Sunday, December 18: “My mother cooked for the president of the Cotton Exchange, so I knew black people were cooking in homes and restaurants like Broussard’s and Galatoire’s,” says Rudy Lombard. “I couldn’t name names, so I set out to discover who they were.” The result was Creole Feast, the first cookbook to focus on the African-American contribution to New Orleans cuisine. It was 1978. Rudy’s editor at Random House was a woman named Toni Morrison. His co-author was Broussard’s Nathaniel Burton, “the godfather of all the chefs in town.”
I’m at Elizabeth’s eating grillades with Rudy and his nephew Lolis Elie, the barbecue book author and Times-Picayune columnist. The veal-and-tomato gravy is laid on ground veal patties and a huge mess of grits. Lolis and I both graduated from Penn in 1985. “Black folks my age who had economic options went into business, engineering, education and law,” he says. “They did not want to cook.” Upward mobility isn’t the only strike against black-run kitchens in New Orleans now. There's also the problem of political will. “There are no restaurateurs on the mayor’s Bring New Orleans Back Commission. There are none on the governor’s commission.” A place like Dooky Chase, “is a cultural institution”, says Rudy Lombard, “and if the city – if the country – had any sense of responsibility, we’d make sure it survives.”
Lolis and I go to the Tremé to look at another such institution, Willie Mae’s Scotch House, the home, bar and restaurant of 2005 James Beard Award recipient Willie Mae Seaton, housed in a lath-and-plaster historical building on the corner of St. Ann and North Tonti Streets. “I’ve been on this corner 54 years,” Willie Mae adjusts her turban. She’s 89 years old. “I get in there and just cook the food,” she says. “Fried chicken, beans, meatballs, vegetables. Chops. You dip ’em in bread crumbs, then pat ’em dry. They love that. They love the soul food, baby.”
Neighbors stop their car outside. “You cookin’?” they ask. “We miss smelling all that good food.” The Heritage Conservation Network and Southern Foodways are co-sponsoring a volunteer rebuilding of Willie Mae’s. Today the architects are doing a walk-through. “You know how I got the name ‘Scotch House’?” she tells us. “The people came in and stopped me from selling my beer. And my customers said, ‘It’s no big deal. We can’t drink the beer, so we’ll go drink up the scotch.’”
A yellow ring encircles the Scotch House’s clapboard façade. The interior is strewn with dinnerware, placemats, furniture, food, trash. The walls and floors are stained with flood-borne crud. The place smells awful. Above the waterline, an altar hangs unscathed. Willie Mae keeps saying, “My son’s up in Houston. I gotta get him down here. I tell him people are deciding, looking. I want him down here, too.” I ask Willie Mae about her Beard Award. “Oh, baby, I wish I had brought it in my pocketbook. It was so heavy, though.” The architects are talking redesign and health codes. “I got my fryolater here, got my stove . . . All these years I been operating like that.” Lolis tries to explain the grandfather clause to her, “People are gonna be a lot more strict this time around.” “It’s gonna be rough to try and change everything,” Willie Mae says. “Everybody coming in here with their own ideas. . .”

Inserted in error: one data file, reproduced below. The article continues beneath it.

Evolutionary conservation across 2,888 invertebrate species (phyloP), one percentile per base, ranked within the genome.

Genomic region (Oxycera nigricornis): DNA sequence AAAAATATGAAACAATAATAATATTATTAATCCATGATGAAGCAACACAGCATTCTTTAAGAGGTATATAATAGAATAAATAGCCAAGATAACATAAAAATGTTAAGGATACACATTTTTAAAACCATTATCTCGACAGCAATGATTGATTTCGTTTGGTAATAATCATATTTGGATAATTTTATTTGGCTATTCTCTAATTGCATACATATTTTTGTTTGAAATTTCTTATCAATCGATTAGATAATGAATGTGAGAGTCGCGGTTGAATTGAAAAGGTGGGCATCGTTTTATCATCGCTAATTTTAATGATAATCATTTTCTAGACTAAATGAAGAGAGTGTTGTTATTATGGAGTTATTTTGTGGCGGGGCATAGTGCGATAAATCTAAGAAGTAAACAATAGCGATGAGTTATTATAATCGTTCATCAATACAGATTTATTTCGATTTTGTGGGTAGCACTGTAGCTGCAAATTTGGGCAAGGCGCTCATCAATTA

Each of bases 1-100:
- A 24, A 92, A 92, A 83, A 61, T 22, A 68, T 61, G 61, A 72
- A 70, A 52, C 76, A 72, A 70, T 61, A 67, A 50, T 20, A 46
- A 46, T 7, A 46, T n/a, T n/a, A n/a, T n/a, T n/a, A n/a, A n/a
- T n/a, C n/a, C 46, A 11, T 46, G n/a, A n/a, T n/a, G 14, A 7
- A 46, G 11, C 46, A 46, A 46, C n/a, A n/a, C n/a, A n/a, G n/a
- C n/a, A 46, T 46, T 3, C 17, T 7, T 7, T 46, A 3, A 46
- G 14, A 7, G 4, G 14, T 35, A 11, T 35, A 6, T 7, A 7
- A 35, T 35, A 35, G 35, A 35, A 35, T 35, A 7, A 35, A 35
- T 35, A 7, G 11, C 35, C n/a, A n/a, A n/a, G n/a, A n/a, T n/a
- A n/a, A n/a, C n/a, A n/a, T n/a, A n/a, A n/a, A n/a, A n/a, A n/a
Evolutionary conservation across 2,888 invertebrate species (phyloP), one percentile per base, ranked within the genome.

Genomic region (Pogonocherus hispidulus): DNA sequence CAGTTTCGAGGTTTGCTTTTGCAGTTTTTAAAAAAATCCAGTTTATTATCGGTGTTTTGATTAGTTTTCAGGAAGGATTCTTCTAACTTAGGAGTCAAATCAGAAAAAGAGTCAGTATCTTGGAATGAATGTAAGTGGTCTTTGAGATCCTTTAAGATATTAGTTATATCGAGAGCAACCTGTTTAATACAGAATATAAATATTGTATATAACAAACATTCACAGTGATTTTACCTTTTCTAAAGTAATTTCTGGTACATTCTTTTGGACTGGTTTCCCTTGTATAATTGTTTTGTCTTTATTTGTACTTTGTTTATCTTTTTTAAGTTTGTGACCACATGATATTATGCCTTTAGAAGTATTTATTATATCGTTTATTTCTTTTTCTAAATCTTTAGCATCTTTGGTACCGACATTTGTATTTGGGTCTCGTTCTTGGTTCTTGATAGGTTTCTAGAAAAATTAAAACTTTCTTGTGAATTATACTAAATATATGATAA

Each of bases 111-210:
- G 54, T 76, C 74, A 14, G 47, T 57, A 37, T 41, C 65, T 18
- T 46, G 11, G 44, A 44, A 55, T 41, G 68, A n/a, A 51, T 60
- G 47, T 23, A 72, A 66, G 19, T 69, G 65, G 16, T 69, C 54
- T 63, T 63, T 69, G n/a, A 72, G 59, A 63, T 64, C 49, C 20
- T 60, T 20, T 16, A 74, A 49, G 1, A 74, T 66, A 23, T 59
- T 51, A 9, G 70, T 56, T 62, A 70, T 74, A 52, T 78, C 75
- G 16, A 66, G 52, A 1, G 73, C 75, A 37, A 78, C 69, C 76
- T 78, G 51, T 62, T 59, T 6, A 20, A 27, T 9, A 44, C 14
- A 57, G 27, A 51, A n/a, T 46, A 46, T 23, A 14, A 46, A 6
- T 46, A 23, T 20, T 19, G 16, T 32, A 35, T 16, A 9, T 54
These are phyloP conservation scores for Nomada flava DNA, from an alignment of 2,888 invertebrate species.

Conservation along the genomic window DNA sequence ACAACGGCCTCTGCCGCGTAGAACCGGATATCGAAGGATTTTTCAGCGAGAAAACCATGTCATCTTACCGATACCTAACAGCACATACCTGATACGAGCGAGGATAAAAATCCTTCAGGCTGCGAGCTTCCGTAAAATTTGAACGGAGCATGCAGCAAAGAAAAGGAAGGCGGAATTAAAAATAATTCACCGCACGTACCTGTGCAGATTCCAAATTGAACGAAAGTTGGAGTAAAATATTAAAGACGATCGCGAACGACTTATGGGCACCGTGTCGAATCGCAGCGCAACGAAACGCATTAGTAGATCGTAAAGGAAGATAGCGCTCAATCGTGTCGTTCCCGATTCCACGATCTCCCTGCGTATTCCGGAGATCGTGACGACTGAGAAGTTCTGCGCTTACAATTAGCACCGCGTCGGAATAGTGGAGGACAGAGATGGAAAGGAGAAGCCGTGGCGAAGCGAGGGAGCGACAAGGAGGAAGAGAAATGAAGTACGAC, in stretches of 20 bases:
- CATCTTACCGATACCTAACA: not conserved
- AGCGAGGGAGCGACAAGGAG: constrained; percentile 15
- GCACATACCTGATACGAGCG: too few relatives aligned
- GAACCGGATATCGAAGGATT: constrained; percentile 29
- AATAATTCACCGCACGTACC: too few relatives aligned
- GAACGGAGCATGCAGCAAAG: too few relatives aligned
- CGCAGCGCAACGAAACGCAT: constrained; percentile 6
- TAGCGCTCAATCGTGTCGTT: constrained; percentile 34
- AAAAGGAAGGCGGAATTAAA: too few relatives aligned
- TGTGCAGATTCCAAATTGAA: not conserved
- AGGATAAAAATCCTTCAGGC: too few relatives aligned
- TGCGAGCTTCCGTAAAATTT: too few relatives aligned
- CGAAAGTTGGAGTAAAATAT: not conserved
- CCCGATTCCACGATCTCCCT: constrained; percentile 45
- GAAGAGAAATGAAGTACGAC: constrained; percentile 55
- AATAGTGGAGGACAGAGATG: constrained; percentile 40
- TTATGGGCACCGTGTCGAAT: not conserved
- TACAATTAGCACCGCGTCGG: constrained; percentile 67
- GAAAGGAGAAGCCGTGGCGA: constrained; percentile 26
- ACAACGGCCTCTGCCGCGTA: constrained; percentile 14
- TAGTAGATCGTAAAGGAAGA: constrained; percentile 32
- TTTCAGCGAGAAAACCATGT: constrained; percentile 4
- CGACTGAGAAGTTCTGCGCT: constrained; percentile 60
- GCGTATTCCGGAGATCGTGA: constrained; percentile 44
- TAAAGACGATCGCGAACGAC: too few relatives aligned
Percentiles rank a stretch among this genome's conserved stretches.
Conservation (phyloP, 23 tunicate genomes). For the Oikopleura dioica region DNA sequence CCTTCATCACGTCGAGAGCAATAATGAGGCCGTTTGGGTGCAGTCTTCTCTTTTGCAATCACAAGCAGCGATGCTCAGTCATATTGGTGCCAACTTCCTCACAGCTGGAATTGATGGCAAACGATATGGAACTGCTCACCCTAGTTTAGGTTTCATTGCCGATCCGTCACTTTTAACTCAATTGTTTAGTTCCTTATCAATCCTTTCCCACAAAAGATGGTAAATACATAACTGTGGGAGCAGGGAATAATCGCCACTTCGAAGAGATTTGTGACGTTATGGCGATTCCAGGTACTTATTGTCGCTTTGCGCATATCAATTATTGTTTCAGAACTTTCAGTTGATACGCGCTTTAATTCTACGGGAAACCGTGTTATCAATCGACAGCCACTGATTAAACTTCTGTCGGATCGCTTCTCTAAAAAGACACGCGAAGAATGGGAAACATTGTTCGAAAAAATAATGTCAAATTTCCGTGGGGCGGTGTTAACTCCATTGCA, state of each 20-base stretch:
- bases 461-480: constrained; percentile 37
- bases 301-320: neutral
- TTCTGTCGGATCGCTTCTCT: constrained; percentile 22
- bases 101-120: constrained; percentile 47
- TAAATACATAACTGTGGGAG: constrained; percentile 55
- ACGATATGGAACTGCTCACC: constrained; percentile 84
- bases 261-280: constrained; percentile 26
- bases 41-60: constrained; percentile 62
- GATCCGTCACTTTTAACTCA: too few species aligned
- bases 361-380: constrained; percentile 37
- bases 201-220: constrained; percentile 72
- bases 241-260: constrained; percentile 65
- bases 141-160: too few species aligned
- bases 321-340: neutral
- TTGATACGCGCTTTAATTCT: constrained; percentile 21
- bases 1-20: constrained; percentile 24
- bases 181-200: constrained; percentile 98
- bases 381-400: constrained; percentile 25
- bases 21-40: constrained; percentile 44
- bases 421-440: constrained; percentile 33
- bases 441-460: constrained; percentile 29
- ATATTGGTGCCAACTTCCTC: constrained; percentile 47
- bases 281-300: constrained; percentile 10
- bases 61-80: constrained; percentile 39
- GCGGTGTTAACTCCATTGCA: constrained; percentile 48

An architect yanks free a torn piece of panelling. The clean-up isn’t the worst of it. The big problem is mold. Mold corrodes the electricity. It eats at the wood. The first thing to be done is demolition. “Take out the sheetrock. Expose the wiring. Then Borax, bleach.” Before the Heritage Conservation Network can put the flesh back on the building, its bones must dry out. I know some folks doing volunteer demolition with the grassroots group, Common Ground. They’ve set up a food distribution center, a free health clinic and a law clinic in the Ninth Ward. I take leave of Willie Mae Seaton, who says, “I’m gonna have to come back for awhile anyway. I can’t let customers down. I gotta let ’em have some soul food.” I go to Common Ground’s makeshift headquarters in a washed-out nursery school to put Willie Mae’s Scotch House on the demolition list.
A world away, in the French Quarter, Erik Veney is cooking dinner for 300. It’s the evening of the annual Caroling in the Square, and Muriel’s, where he’s the chef, is packed. The crowd is not unmanageable. Veney’s two kitchens can handle 800. So he lost his saucier; he’ll replace the tourendos’ Cabernet-veal reduction with a less labor-intensive béarnaise. To compensate for a post-Katrina inexperienced staff, he’ll cut out the rack of lamb and the foie gras for awhile. He’ll add coq au vin for comfort. He remains, it seems, unruffled. Veney cooks well-regarded Contemporary Creole food. He’s one of the very few African-American executive chefs in current New Orleans fine dining. He raises one more possibility for why there aren’t more black head chefs, here or elsewhere. It’s the complement to Lolis’s argument. “There are people out there who are good cooks. Maybe they haven’t been presented the opportunity.”